Tunisia: Key opposition group urges 'national salvation government'
A key Tunisian opposition group on Saturday urged that a "national salvation government" be created, amid a continued crackdown by authorities.
The National Salvation Front (NSF) bloc issued a statement saying the current government was "breaching the state's duty to provide basic goods" and using violence against "social protests", Turkish news agency Anadolu reported.
"The coup authority does not have any economic policy but to hike prices and freeze recruitment," the statement said.
Islamist party Ennahda, which had more seats in parliament than any other party before Saied suspended and later dissolved it, is part of the NSF. Other members of the NSF include Heart of Tunisia and the Dignity Coalition, also major political forces.
Tunisia has been engulfed in political chaos since Saied dissolved parliament, although he insists his actions sought to rescue the country from economic and political deadlock. His opponents say he carried out a "coup".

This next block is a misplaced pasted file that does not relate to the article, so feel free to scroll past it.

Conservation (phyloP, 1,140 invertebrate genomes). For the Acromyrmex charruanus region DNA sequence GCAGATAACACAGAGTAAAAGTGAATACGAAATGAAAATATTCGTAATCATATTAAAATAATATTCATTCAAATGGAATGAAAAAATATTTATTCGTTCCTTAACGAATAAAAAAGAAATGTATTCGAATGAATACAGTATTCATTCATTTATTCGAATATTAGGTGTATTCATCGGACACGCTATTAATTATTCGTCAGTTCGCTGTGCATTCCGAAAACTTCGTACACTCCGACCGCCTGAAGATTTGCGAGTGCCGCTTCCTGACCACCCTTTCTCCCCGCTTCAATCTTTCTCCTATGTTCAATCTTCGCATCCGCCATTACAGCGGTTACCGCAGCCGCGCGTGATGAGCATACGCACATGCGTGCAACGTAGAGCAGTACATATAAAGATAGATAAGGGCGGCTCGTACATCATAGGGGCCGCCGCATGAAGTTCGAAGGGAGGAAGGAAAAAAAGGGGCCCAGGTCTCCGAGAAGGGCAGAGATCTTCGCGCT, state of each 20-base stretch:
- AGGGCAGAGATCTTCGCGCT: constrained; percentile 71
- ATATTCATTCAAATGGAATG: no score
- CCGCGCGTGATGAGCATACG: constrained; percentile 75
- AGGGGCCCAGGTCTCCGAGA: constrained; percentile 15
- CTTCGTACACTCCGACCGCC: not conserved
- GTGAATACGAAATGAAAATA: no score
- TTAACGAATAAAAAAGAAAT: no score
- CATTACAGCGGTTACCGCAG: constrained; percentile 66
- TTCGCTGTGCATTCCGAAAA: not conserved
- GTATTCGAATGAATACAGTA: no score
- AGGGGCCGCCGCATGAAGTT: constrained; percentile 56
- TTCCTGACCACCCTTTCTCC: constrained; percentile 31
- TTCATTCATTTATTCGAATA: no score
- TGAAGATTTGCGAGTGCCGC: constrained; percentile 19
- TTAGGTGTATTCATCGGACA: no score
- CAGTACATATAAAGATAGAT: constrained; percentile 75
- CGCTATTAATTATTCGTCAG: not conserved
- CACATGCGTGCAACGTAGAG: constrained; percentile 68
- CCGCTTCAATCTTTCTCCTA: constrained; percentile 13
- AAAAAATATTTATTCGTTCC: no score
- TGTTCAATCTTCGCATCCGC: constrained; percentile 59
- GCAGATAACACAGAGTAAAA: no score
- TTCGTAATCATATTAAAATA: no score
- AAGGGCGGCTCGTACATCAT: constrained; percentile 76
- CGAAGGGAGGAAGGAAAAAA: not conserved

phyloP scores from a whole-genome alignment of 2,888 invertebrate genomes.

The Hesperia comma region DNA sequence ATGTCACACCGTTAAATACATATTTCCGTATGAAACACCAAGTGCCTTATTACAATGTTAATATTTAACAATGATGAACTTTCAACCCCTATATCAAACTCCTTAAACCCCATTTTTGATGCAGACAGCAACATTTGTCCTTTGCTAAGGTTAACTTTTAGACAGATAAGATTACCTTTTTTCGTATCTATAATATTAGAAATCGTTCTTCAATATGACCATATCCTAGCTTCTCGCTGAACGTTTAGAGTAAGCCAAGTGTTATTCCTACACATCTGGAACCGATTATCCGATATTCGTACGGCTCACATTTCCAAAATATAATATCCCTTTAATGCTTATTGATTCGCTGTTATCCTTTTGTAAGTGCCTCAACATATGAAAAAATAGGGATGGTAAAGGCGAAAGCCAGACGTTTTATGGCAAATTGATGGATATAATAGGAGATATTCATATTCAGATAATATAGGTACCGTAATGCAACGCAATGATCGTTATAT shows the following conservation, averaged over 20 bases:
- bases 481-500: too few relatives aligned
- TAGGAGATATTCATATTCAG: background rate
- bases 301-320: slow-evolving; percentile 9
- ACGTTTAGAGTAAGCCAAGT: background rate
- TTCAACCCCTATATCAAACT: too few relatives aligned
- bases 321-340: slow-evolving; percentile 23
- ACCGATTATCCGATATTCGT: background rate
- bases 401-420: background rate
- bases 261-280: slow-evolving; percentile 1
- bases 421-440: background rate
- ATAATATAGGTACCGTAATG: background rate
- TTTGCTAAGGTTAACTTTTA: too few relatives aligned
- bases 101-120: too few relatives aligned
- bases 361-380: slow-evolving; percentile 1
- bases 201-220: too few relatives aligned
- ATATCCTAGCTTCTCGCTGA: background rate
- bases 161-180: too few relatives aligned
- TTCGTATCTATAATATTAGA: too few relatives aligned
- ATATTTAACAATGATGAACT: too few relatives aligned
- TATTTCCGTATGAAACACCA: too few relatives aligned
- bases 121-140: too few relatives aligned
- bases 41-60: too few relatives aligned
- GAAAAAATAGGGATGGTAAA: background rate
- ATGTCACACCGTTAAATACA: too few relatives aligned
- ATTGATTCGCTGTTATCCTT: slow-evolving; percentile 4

Tunisia's economy remains seriously struggling, and the country has faced protests and strikes.
The North African nation will soon enact difficult economic reforms that have been delayed for years, the central bank governor said late last month, adding that financial authorities were trying to keep the dinar currency stable.
In October, Tunisia reached a preliminary agreement with the International Monetary Fund (IMF) for a much-needed $1.9-billion rescue package that could be finalised in December.
The deal with the IMF is also critical to unlocking bilateral aid from donor countries that want assurances from Tunisia it will put its finances on a more sustainable footing.
Reuters contributed to this report.